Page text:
# Twisted Hessian curves

In mathematics, the Twisted Hessian curve represents a generalization of Hessian curves; it was introduced in elliptic curve cryptography to speed up the addition and doubling formulas and to have strongly unified arithmetic. In some operations (see the last sections), it is close in speed to Edwards curves.

## Definition

A Twisted Hessian curve of equation ${\displaystyle 10x^{3}+y^{3}+1=15xy}$

Let K be a field. According to[1] twisted Hessian curves were introduced by Bernstein, Lange, and Kohel.

The twisted Hessian form in affine coordinates is given by:

${\displaystyle a\cdot x^{3}+y^{3}+1=d\cdot x\cdot y}$

and in projective coordinates:

${\displaystyle a\cdot X^{3}+Y^{3}+Z^{3}=d\cdot X\cdot Y\cdot Z}$

where ${\displaystyle x={\frac {X}{Z}}}$ and ${\displaystyle y={\frac {Y}{Z}}}$ and a, d in K

Note that these curves are birationally equivalent to Hessian curves.

The Hessian curve is just a special case of Twisted Hessian curve, with a=1.

Considering the equation a · x3 + y3 + 1 = d · x · y, note that:

if a has a cube root in K, there exists a unique b such that a = b3.Otherwise, it is necessary to consider an extension field of K (e.g., K(a1/3)). Then, since b3 · x3 = bx3, defining t = b · x, the following equation is needed (in Hessian form) to do the transformation:

${\displaystyle t^{3}+y^{3}+1=d\cdot x\cdot y}$.

This means that Twisted Hessian curves are birationally equivalent to elliptic curve in Weierstrass form.

## Group law

It is interesting to analyze the group law of the elliptic curve, defining the addition and doubling formulas (because the simple power analysis and differential power analysis attacks are based on the running time of these operations). In general, the group law is defined in the following way: if three points lies in the same line then they sum up to zero. So, by this property, the explicit formulas for the group law depend on the curve shape.

Let P = (x1, y1) be a point, then its inverse is −P = (x1/y1, 1/y1) in the plane. In projective coordinates, let P = (X : Y : Z) be one point, then −P = (X1/Y1 : 1/Y1 : Z) is the inverse of P.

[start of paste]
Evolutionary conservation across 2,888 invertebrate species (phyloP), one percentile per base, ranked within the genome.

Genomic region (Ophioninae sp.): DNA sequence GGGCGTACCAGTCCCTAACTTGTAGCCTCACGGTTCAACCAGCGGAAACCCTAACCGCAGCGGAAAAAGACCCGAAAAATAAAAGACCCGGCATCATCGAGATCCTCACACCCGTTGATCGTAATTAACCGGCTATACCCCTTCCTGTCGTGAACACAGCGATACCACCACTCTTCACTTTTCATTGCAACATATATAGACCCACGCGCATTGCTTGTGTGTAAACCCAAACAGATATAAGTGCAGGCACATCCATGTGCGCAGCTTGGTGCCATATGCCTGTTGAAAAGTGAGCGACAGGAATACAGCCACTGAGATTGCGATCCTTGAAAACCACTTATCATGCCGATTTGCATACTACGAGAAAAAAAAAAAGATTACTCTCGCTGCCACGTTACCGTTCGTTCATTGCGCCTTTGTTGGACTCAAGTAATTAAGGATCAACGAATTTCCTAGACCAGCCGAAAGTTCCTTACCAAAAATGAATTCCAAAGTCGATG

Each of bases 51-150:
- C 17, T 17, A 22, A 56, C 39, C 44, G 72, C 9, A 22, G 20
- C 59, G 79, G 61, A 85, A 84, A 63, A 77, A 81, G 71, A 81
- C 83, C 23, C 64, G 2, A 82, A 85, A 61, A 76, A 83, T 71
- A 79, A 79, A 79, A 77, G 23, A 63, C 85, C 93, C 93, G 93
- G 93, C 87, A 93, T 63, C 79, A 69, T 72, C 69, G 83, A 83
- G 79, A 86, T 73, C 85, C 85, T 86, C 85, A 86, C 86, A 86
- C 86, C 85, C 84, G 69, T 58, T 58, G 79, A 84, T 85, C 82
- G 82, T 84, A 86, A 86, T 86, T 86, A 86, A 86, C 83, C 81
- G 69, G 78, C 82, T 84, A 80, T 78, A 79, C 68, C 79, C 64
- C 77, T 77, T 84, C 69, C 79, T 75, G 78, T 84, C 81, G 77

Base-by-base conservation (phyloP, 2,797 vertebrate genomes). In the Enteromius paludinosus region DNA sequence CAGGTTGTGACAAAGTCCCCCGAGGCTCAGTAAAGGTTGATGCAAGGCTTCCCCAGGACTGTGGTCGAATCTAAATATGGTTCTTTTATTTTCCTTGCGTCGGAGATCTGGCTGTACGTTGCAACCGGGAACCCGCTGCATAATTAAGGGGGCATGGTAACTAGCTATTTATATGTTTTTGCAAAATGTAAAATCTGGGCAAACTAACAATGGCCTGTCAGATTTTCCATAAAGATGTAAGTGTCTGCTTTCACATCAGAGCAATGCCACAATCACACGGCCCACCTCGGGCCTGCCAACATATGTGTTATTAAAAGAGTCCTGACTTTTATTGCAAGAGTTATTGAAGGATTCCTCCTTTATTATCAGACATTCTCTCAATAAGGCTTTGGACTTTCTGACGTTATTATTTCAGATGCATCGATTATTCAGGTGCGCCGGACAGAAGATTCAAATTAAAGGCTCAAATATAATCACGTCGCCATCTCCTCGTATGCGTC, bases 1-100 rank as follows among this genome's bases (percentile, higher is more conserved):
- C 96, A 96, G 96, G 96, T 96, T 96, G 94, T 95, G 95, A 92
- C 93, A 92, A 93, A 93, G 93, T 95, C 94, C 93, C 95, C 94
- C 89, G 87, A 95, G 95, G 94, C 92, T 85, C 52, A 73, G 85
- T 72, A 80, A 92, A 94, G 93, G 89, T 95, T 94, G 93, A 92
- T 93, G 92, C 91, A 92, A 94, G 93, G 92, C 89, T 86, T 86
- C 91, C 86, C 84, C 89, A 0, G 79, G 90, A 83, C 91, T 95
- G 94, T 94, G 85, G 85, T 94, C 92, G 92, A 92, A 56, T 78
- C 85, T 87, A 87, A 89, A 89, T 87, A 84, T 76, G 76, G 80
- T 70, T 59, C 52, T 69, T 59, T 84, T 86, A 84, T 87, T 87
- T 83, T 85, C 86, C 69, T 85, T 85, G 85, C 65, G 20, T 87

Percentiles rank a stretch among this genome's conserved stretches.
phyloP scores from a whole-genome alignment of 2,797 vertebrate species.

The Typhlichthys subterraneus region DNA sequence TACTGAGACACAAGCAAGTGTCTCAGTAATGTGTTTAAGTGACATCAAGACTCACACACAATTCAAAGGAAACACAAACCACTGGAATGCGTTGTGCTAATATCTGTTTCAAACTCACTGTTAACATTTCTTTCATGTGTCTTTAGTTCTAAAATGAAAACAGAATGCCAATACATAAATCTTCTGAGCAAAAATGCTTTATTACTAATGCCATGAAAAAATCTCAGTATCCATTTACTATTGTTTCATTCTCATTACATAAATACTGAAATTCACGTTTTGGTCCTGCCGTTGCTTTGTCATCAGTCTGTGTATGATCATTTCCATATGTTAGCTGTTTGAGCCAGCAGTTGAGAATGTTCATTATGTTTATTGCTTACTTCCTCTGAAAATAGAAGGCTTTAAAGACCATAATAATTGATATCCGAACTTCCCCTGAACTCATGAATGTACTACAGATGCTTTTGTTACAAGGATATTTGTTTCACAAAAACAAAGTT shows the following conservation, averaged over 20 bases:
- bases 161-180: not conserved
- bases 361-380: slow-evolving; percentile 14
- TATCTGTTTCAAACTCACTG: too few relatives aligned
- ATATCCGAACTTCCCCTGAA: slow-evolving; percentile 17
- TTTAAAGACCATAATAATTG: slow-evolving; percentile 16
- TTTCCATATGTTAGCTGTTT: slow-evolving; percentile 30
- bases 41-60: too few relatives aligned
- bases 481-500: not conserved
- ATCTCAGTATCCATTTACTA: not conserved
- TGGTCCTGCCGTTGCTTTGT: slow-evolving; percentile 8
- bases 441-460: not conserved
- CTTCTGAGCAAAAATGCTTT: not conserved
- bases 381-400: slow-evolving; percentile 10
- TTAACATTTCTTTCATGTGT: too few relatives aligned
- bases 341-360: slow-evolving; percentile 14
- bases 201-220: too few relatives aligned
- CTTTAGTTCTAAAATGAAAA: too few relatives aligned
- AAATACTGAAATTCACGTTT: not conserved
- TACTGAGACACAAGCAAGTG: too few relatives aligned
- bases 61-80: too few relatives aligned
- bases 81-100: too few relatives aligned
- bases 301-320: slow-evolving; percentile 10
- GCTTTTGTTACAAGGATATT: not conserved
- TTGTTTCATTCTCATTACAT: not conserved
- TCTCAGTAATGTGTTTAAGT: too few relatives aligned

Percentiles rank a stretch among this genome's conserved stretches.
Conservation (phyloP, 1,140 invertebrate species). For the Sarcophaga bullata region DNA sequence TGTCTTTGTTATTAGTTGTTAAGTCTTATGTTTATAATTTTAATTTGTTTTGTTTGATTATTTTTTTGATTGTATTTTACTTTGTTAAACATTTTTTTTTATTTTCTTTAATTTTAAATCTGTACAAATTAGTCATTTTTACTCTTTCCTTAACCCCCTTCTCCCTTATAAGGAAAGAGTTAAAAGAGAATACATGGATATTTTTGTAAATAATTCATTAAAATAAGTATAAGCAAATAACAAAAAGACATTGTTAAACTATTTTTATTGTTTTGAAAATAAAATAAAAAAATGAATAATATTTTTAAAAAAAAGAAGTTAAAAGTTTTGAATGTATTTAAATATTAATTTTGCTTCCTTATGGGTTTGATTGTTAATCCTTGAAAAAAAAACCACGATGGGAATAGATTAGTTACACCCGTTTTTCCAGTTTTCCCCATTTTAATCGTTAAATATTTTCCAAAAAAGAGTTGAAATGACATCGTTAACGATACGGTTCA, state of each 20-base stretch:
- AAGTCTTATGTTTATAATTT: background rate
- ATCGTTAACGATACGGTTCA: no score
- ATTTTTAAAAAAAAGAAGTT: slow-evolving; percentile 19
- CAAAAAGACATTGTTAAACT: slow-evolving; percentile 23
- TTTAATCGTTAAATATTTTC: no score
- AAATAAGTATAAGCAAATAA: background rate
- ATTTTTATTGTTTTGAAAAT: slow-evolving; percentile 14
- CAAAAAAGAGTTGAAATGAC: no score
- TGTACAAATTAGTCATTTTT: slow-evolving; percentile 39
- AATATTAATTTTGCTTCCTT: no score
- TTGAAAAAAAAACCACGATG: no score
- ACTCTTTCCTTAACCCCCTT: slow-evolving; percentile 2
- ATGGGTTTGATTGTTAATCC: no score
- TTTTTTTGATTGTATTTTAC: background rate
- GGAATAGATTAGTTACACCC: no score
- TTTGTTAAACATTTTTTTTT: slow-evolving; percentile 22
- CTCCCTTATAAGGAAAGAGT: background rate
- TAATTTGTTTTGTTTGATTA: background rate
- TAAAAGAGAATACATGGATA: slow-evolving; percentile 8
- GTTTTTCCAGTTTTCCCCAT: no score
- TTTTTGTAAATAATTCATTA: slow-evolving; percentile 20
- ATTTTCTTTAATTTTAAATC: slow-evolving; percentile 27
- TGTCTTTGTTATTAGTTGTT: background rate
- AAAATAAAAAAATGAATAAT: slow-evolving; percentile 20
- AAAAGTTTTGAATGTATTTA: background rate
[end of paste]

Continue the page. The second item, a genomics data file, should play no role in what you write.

Furthermore, the neutral element (in affine plane) is: θ = (0, −1) and in projective coordinates: θ = (0 : −1 : 1).

In some applications of elliptic curve cryptography and the elliptic curve method of integer factorization (ECM) it is necessary to compute the scalar multiplications of P, say [n]P for some integer n, and they are based on the double-and-add method; so the addition and doubling formulas are needed.

The addition and doubling formulas for this elliptic curve can be defined, using the affine coordinates to simplify the notation:

Let p = (x1, y1) and Q = (x2, y2); then, R = P + Q = (x3, y3) is given by the following equations:

${\displaystyle x_{3}={\frac {x_{1}-y_{1}^{2}\cdot x_{2}\cdot y_{2}}{a\cdot x_{1}\cdot y_{1}\cdot x_{2}^{2}-y_{2}}}}$

${\displaystyle y_{3}={\frac {y_{1}\cdot y_{2}^{2}-a\cdot x_{1}^{2}\cdot x_{2}}{a\cdot x_{1}\cdot y_{1}\cdot x_{2}^{2}-y_{2}}}}$

### Doubling formulas

Let P = (x, y); then [2]P = (x1, y1) is given by the following equations:

${\displaystyle x_{1}={\frac {x-y^{3}\cdot x}{a\cdot y\cdot x^{3}-y}}}$

${\displaystyle y_{1}={\frac {y^{3}-a\cdot x^{3}}{a\cdot y\cdot x^{3}-y}}}$

## Algorithms and examples

Here some efficient algorithms of the addition and doubling law are given; they can be important in cryptographic computations, and the projective coordinates are used to this purpose.

${\displaystyle A=X_{1}\cdot Z_{2}}$

${\displaystyle B=Z_{1}\cdot Z_{2}}$

${\displaystyle C=Y_{1}X_{2}}$

${\displaystyle D=Y_{1}\cdot Y_{2}}$

${\displaystyle E=Z_{1}\cdot Y_{2}}$

${\displaystyle F=a\cdot X_{1}\cdot X_{2}}$

${\displaystyle X_{3}=A\cdot B-C\cdot D}$

${\displaystyle Y_{3}=D\cdot E-F\cdot A}$

${\displaystyle Z_{3}=F\cdot C-B\cdot E}$

The cost of this algorithm is 12 multiplications, one multiplication by a (constant) and 3 additions.

Example:

let P1 = (1 : −1 : 1) and P2 = (−2 : 1 : 1) be points over a twisted Hessian curve with a=2 and d=-2.Then R = P1 + P2 is given by:

${\displaystyle A=-1;B=-1;C=-1;D=-1;E=1;F=2;}$

${\displaystyle x_{3}=0}$
${\displaystyle y_{3}=-3}$
${\displaystyle z_{3}=-3}$

That is, R= (0 : −3 : −3).

### Doubling

${\displaystyle D=X_{1}^{3}}$

${\displaystyle E=Y_{1}^{3}}$

${\displaystyle F=Z_{1}^{3}}$

${\displaystyle G=a\cdot D}$

${\displaystyle X_{3}=X_{1}\cdot (E-F)}$

${\displaystyle Y_{3}=Z_{1}\cdot (G-E)}$

${\displaystyle Z_{3}=Y_{1}\cdot (F-G)}$

The cost of this algorithm is 3 multiplications, one multiplication by constant, 3 additions and 3 cube powers. This is the best result obtained for this curve.

Example:

let P = (1 : −1 : 1) be a point over the curve defined by a=2 and d=-2 as above, then R = [2]P = (x3 : y3 : z3) is given by:

${\displaystyle D=1;E=-1;F=1;G=-4;}$

${\displaystyle x_{3}=-2}$
${\displaystyle y_{3}=-3}$
${\displaystyle z_{3}=-5}$

That is R = (−2 : −3 : 5).